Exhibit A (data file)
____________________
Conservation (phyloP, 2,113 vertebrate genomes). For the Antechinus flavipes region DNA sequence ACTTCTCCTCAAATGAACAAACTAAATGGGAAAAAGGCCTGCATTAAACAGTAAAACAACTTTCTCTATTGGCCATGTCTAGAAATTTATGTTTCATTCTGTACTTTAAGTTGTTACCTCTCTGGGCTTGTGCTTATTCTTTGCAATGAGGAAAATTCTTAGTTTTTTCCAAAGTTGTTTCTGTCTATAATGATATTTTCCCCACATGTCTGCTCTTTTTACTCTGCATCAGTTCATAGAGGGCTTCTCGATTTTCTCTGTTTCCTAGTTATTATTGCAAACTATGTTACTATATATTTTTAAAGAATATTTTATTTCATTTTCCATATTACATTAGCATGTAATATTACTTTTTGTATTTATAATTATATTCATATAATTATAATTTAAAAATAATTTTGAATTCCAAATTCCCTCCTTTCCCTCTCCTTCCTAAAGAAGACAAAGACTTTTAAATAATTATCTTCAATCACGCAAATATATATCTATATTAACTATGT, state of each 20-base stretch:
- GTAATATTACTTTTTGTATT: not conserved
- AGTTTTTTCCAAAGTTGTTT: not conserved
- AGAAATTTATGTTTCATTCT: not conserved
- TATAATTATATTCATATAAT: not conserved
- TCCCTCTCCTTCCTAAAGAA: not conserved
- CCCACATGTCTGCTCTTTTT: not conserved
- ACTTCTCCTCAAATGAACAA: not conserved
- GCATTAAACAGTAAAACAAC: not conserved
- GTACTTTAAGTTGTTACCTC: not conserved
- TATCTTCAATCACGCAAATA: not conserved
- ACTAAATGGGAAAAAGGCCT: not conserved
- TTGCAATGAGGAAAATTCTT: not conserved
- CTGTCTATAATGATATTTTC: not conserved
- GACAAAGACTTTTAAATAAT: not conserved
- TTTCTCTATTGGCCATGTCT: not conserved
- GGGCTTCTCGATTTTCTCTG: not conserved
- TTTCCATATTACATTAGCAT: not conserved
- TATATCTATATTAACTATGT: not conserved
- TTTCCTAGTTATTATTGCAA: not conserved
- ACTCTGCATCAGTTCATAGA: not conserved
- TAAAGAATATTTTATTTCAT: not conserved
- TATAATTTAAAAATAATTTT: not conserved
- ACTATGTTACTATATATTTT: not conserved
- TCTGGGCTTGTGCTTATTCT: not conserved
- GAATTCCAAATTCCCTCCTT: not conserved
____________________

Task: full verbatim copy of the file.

Conservation (phyloP, 2,113 vertebrate genomes). For the Antechinus flavipes region DNA sequence ACTTCTCCTCAAATGAACAAACTAAATGGGAAAAAGGCCTGCATTAAACAGTAAAACAACTTTCTCTATTGGCCATGTCTAGAAATTTATGTTTCATTCTGTACTTTAAGTTGTTACCTCTCTGGGCTTGTGCTTATTCTTTGCAATGAGGAAAATTCTTAGTTTTTTCCAAAGTTGTTTCTGTCTATAATGATATTTTCCCCACATGTCTGCTCTTTTTACTCTGCATCAGTTCATAGAGGGCTTCTCGATTTTCTCTGTTTCCTAGTTATTATTGCAAACTATGTTACTATATATTTTTAAAGAATATTTTATTTCATTTTCCATATTACATTAGCATGTAATATTACTTTTTGTATTTATAATTATATTCATATAATTATAATTTAAAAATAATTTTGAATTCCAAATTCCCTCCTTTCCCTCTCCTTCCTAAAGAAGACAAAGACTTTTAAATAATTATCTTCAATCACGCAAATATATATCTATATTAACTATGT, state of each 20-base stretch:
- GTAATATTACTTTTTGTATT: not conserved
- AGTTTTTTCCAAAGTTGTTT: not conserved
- AGAAATTTATGTTTCATTCT: not conserved
- TATAATTATATTCATATAAT: not conserved
- TCCCTCTCCTTCCTAAAGAA: not conserved
- CCCACATGTCTGCTCTTTTT: not conserved
- ACTTCTCCTCAAATGAACAA: not conserved
- GCATTAAACAGTAAAACAAC: not conserved
- GTACTTTAAGTTGTTACCTC: not conserved
- TATCTTCAATCACGCAAATA: not conserved
- ACTAAATGGGAAAAAGGCCT: not conserved
- TTGCAATGAGGAAAATTCTT: not conserved
- CTGTCTATAATGATATTTTC: not conserved
- GACAAAGACTTTTAAATAAT: not conserved
- TTTCTCTATTGGCCATGTCT: not conserved
- GGGCTTCTCGATTTTCTCTG: not conserved
- TTTCCATATTACATTAGCAT: not conserved
- TATATCTATATTAACTATGT: not conserved
- TTTCCTAGTTATTATTGCAA: not conserved
- ACTCTGCATCAGTTCATAGA: not conserved
- TAAAGAATATTTTATTTCAT: not conserved
- TATAATTTAAAAATAATTTT: not conserved
- ACTATGTTACTATATATTTT: not conserved
- TCTGGGCTTGTGCTTATTCT: not conserved
- GAATTCCAAATTCCCTCCTT: not conserved